UNITED NATIONS — North Korea warned rival South Korea it risks triggering a "destructive" showdown and accused the United States of abusing its power on the U.N. Security Council, in a fiery address Tuesday.
Hours after South Korea paraded a missile capable of pinpoint strikes across the border, North Korea's Vice Foreign Minister Pak Kil-Yon said his government's "generous" efforts to improve relations had hit a "confrontational approach" from the South.
Pak told the U.N. General Assembly meeting of world leaders and senior ministers that the South's attitude is "creating the danger of driving relations back into a destructive stage again."
Amid signs that North Korea is expanding production of weapons grade fissile material, South Korea's President Park Geun-Hye said earlier in Seoul that the North's nuclear bombs pose a "grave threat."
To reinforce the state of alert, South Korea showed off a new missile capable of high-precision strikes at a parade in the capital which was attended by Defense Secretary Chuck Hagel.
The North Korean minister said "U.S. hostile policy" was the cause of tensions on the Korean peninsula and accused the United States of forcing through U.N. sanctions over a ballistic rocket launch.
The U.N. Security Council extended sanctions against the North in January for launching a rocket considered equivalent to a long range missile and after the North's third nuclear arms test in February.
"It represents a typical example of how and for what purpose the power of the Security Council is being abused," Pak said, accusing the United States, one of five permanent members of the council, of "manipulation."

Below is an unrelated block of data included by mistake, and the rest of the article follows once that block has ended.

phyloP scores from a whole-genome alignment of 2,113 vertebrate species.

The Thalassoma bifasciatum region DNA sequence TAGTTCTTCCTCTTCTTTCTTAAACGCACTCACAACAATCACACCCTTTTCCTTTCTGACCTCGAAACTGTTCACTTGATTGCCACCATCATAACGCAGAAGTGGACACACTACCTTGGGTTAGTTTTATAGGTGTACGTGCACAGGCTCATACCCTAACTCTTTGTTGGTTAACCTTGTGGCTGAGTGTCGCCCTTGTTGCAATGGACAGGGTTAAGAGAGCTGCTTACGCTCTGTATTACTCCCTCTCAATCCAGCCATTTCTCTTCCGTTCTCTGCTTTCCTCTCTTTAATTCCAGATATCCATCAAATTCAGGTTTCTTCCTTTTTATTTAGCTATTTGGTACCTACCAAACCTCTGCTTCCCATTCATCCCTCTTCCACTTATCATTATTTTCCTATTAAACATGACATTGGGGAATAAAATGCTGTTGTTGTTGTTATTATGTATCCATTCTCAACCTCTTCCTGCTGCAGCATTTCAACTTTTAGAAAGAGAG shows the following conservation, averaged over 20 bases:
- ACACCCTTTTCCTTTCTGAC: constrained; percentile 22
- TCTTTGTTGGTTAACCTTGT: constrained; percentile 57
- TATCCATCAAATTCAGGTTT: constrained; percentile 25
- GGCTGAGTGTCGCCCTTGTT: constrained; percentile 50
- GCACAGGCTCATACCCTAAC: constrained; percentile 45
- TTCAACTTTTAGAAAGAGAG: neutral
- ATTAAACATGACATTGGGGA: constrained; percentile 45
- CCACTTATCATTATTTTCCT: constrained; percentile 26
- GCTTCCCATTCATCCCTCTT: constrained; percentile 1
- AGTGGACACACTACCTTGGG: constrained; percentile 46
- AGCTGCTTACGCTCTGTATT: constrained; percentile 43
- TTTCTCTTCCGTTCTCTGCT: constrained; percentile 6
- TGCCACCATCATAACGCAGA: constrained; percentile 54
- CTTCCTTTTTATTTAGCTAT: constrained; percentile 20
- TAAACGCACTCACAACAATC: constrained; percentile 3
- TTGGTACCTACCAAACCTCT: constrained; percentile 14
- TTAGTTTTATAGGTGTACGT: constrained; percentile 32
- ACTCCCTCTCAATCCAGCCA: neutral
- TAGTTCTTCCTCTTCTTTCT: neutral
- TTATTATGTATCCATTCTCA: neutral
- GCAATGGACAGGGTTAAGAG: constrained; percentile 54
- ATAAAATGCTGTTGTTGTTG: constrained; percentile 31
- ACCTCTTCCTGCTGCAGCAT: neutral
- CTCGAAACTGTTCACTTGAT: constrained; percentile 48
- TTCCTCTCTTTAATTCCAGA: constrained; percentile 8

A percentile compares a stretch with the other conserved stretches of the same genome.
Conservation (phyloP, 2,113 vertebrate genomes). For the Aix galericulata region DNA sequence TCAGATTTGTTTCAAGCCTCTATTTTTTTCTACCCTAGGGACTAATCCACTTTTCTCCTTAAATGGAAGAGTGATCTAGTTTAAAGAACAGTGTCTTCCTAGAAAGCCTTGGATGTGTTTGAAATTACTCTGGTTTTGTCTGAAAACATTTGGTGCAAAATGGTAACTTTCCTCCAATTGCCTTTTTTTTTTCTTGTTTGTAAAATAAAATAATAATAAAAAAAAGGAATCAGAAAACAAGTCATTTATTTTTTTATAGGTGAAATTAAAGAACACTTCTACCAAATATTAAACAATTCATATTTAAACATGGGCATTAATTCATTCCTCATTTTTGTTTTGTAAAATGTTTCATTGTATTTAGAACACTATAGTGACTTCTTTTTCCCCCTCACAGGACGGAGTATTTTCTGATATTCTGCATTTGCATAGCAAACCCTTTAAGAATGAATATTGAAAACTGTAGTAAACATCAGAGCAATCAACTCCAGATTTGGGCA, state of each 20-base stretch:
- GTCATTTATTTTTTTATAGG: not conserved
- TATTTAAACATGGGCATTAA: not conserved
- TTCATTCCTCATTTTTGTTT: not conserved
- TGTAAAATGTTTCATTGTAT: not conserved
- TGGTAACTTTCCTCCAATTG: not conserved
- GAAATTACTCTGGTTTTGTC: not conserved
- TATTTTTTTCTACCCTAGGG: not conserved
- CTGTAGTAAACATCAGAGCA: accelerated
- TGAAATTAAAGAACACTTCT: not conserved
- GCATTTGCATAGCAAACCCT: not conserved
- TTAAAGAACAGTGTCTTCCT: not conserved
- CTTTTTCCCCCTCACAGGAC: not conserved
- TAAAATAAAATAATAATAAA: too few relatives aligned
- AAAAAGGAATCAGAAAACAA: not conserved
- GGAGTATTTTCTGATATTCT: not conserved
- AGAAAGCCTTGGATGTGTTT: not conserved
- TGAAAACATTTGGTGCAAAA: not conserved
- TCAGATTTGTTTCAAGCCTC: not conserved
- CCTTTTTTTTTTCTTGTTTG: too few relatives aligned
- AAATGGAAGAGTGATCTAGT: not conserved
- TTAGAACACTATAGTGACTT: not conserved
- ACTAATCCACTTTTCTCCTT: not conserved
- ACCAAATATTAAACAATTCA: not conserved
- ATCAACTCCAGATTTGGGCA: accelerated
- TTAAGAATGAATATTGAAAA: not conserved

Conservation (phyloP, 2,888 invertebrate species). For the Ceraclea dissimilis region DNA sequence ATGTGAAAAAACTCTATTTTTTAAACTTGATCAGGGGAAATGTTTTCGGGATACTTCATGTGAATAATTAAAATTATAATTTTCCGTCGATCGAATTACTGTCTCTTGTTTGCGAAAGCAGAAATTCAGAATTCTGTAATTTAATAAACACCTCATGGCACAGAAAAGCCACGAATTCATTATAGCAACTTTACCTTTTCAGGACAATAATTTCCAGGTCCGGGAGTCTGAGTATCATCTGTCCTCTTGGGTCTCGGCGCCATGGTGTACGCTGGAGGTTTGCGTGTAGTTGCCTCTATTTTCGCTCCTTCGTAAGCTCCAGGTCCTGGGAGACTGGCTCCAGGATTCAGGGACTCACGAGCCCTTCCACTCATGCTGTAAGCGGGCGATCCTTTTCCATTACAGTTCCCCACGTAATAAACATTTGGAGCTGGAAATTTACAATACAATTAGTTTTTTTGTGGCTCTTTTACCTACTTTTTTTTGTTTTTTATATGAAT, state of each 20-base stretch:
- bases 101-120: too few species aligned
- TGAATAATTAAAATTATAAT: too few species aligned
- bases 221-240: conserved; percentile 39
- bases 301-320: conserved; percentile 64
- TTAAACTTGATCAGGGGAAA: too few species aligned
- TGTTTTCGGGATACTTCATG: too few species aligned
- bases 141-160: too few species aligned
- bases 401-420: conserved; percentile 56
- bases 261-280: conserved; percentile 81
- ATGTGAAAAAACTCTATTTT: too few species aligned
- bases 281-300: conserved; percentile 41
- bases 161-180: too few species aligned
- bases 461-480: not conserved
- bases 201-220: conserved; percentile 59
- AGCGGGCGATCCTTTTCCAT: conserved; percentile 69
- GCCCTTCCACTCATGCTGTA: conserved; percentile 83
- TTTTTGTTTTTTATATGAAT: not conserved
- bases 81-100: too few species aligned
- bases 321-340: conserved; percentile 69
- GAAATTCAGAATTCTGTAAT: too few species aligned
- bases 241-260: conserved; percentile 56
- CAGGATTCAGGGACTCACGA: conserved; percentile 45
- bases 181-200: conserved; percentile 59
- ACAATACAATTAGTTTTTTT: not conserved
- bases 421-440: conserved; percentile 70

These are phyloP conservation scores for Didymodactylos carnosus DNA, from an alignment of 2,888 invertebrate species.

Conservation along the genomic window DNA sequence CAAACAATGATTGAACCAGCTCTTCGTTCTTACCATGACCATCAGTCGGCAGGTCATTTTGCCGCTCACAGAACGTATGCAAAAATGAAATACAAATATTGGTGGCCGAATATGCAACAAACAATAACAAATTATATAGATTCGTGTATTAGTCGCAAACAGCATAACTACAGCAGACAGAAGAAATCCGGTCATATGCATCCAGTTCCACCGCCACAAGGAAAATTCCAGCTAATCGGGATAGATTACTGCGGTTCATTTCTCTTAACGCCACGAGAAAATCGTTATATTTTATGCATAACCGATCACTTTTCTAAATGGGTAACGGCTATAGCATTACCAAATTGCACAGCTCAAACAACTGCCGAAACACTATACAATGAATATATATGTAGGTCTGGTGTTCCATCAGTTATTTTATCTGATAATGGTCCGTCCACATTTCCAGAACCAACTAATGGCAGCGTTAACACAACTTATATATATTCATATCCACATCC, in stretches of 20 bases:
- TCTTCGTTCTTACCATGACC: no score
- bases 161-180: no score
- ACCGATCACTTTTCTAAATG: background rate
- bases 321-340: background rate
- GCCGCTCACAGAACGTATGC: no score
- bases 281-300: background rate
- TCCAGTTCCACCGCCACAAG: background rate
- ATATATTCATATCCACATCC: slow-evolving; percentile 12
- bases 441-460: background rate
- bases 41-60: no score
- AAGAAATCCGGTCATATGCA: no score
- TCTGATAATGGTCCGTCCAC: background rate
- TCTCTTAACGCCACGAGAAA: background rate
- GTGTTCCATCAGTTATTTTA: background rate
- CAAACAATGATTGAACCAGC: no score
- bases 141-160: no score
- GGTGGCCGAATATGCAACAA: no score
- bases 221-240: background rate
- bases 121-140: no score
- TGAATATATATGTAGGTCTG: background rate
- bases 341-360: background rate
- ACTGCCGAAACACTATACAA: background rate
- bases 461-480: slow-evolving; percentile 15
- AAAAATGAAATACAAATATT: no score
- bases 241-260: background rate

"The instances of the U.N. Security Council being abused by a certain state as a tool of its strategic interests should never go unchallenged," Pak said.
The sanctions followed weeks of talks between the United States and China, the North's key ally.
China has expressed growing concern about the North's nuclear program while seeking to revive six-country talks on the issue.
The North Korean minister said the 193-member U.N. General Assembly should have the final say on resolutions passed by the 15-member Security Council, the U.N.'s supreme body on international peace and security matters.
"A specific state's high-handedness and arbitrariness undermining peace and security should be rejected in international relations with a view to achieve genuine cooperation and development among countries," Pak told the U.N. meeting.
The minister also condemned what he dubbed the "double standards" of U.N. human rights investigators who have criticized the North's record, the "unjust intervention, pressure and use of force" in Syria and the U.S. embargo against Cuba.